John Stenzel
University Writing Program--Workshops

A Few Thoughts on The Writing Process

Introduction: Procrastination
Writing is too important to be left until the night before it's due, but a few facts about the psychology of procrastination can help us overcome this tendency. Most of us procrastinate about writing because we associate it with negative comments and red ink. We don't want to risk real failure, so we sabotage ourselves just a little, leaving us with a perfect insurance policy:

What I hope to do today in this workshop is give you some tools for allocating your time more effectively, show you some of the ways professional writers overcome various writing hurdles, and offer a suggestion for organizing your research and writing efforts on any term paper.

The Process
The writing process is iterative--a series of recursive steps and stages--and consists of the following 5 major phases:

  1. Free writing - generating ideas.
  2. Drafting - spewing out text without worrying about grammatical or stylistic niceties.
  3. Revising - re-reading and re-thinking the paper, at idea and paragraph level
  4. Editing - making sentence-level and paragraph-level changes from the revision stage.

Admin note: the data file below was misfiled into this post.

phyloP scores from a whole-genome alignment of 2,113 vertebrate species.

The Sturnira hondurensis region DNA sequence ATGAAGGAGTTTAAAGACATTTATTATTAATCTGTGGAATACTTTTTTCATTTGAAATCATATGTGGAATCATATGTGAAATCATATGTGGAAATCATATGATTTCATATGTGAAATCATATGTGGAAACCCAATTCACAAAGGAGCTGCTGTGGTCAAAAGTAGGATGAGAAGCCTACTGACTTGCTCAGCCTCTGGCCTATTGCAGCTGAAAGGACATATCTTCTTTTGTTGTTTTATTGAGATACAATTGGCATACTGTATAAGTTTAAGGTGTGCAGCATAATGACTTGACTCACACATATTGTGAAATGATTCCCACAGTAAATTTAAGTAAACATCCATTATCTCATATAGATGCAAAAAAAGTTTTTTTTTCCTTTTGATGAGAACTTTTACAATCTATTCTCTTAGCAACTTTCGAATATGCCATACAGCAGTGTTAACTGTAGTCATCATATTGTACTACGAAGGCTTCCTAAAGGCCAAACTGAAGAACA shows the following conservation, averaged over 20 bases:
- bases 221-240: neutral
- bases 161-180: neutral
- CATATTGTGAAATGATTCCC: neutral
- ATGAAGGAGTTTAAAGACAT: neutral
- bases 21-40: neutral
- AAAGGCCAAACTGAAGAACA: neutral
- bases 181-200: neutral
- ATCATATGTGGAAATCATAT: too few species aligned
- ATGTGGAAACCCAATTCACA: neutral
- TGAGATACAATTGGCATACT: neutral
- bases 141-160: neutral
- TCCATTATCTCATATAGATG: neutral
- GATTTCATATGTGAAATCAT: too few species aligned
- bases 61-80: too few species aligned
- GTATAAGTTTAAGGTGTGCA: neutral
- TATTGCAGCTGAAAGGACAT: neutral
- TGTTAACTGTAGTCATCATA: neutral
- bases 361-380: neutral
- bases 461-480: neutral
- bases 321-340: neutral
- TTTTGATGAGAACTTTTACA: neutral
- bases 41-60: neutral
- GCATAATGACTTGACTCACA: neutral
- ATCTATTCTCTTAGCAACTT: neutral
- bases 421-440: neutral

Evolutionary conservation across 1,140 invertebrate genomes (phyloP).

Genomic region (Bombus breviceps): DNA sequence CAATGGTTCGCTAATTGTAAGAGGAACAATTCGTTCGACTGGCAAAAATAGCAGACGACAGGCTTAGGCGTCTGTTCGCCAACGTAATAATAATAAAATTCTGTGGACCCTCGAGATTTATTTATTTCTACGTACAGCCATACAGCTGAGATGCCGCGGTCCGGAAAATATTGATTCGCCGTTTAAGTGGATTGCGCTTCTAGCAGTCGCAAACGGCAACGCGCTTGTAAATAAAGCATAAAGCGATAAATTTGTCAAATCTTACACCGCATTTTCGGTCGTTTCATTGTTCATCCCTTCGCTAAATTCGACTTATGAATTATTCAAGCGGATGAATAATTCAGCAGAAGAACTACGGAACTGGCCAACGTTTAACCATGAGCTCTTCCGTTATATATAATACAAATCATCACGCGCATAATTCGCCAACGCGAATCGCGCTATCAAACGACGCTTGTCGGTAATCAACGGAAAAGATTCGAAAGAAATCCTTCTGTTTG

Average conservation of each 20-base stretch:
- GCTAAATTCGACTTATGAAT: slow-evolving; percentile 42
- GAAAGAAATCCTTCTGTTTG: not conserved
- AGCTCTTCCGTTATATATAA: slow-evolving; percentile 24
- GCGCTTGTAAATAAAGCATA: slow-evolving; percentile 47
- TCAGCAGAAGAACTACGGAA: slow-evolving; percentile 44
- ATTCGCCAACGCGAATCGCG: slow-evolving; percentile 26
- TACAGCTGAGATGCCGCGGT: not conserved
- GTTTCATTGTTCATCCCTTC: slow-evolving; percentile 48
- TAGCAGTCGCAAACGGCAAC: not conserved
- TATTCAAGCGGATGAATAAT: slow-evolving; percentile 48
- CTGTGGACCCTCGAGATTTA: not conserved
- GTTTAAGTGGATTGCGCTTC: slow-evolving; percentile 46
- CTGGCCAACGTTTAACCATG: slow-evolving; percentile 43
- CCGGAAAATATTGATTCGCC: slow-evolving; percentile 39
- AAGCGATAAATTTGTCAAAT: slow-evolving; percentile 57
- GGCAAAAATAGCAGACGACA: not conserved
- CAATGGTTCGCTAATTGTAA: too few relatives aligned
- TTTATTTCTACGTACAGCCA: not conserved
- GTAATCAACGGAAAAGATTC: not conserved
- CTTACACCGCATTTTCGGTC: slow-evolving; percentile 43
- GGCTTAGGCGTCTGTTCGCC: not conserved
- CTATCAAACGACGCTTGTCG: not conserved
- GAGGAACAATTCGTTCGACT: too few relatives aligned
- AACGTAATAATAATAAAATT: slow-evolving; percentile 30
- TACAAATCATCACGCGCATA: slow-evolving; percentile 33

5. Polishing - modifying the format as required, checking spelling, correcting grammar, and smoothing out punctuation.

Note that this scheme has some serious limitations you should keep in mind whenever you think about actual writing, as opposed to neat little schemes or theoretical constructs for writing:

  1. In practice, writing is a messy, non-linear process.
  2. These "steps" blur into each other and feed back on each other.
  3. Most people who have trouble writing spend too much time editing and polishing before generating enough raw material.
  4. Good writers ruthlessly edit, lopping off chunks and trying out different combinations before settling on a good one.
  5. Good students include the assignment itself in their looping process, making sure they re-read and re-visit the assignment at several points in their process.

Hence, the following are worth keeping in mind, even if they sound a little like PE-teacher truisms:

Writing Modes
Professional writers don't try to invent the wheel each time they set out. They have a whole set of what theorists call "Rhetorical Modes" in their tool box, templates to help guide various types of expository writing tasks. What are these modes of writing?

These modes provide means of organizing or structuring essays, but they also should make you conscious of what you are doing in particular sections of a larger whole. Some paragraphs will be descriptive, then you will compare what you know to something you don't know, analyze the reasons for these differences, and discuss the X different ways these differences are significant. Recognizing that sophisticated writing demands clean control of different modes, you can reduce the amount of time you spend spinning your wheels aimlessly. Whether your assignment does it for you explicitly or not, you have to break down any general question into a bunch of specific, analytical sub-questions, from which you can extract the body of your essay.

Summary and Parting Shots: Recommended reading: